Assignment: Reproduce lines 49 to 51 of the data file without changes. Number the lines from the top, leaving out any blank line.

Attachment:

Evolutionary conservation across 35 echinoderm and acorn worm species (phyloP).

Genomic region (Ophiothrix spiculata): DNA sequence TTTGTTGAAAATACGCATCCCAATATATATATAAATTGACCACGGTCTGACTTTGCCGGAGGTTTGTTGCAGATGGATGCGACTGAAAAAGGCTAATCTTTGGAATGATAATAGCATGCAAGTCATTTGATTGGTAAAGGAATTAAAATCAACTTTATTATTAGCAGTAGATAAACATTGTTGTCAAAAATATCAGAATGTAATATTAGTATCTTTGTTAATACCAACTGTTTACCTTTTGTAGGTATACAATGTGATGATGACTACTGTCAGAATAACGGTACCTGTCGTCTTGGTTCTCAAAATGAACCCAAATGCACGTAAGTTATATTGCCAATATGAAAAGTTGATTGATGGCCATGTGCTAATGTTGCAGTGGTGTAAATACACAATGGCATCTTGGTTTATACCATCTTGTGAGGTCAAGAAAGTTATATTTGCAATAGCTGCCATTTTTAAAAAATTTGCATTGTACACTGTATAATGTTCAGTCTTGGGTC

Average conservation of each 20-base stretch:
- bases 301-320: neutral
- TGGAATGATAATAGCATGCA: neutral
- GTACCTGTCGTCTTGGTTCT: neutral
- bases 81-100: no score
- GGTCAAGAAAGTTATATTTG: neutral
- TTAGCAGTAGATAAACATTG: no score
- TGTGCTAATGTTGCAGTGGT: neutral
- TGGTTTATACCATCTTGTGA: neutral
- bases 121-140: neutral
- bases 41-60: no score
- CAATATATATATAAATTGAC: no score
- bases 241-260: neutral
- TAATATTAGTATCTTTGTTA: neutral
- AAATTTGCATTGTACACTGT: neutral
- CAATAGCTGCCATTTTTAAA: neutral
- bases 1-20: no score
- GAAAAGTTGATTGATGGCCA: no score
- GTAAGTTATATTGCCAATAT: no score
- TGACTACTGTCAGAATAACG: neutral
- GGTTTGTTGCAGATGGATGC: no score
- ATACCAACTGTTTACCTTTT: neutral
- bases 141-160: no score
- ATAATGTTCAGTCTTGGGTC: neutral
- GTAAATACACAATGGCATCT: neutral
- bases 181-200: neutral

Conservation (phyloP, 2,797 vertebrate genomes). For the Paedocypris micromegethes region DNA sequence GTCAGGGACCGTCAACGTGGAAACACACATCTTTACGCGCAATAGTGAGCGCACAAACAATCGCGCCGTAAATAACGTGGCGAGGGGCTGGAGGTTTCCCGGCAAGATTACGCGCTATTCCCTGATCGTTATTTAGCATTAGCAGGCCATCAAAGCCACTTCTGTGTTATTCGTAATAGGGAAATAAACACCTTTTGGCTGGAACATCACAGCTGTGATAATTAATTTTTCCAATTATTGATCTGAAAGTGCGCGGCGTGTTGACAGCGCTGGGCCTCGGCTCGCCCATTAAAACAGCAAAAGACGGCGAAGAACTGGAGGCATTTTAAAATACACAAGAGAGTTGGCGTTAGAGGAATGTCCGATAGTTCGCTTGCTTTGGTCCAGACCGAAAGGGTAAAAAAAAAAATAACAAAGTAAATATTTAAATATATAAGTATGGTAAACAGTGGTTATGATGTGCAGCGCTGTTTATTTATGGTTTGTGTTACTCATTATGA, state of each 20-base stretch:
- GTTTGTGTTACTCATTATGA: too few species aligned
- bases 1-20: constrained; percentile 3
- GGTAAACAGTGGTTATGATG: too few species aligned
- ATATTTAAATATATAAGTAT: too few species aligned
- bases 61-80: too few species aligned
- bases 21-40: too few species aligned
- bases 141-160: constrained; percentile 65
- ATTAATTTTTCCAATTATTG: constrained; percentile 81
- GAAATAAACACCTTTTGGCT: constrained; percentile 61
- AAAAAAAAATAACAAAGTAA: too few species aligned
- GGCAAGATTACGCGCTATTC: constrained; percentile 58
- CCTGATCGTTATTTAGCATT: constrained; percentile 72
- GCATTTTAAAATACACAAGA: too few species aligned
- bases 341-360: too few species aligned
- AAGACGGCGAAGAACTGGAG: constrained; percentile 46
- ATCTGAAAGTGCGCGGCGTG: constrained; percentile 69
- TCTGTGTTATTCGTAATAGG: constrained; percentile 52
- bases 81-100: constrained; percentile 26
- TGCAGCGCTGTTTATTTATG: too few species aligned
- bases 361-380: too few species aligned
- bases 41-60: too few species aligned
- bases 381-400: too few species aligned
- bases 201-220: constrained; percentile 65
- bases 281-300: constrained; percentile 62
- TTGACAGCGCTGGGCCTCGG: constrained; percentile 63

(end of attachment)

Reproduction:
- bases 361-380: too few species aligned
- bases 41-60: too few species aligned
- bases 381-400: too few species aligned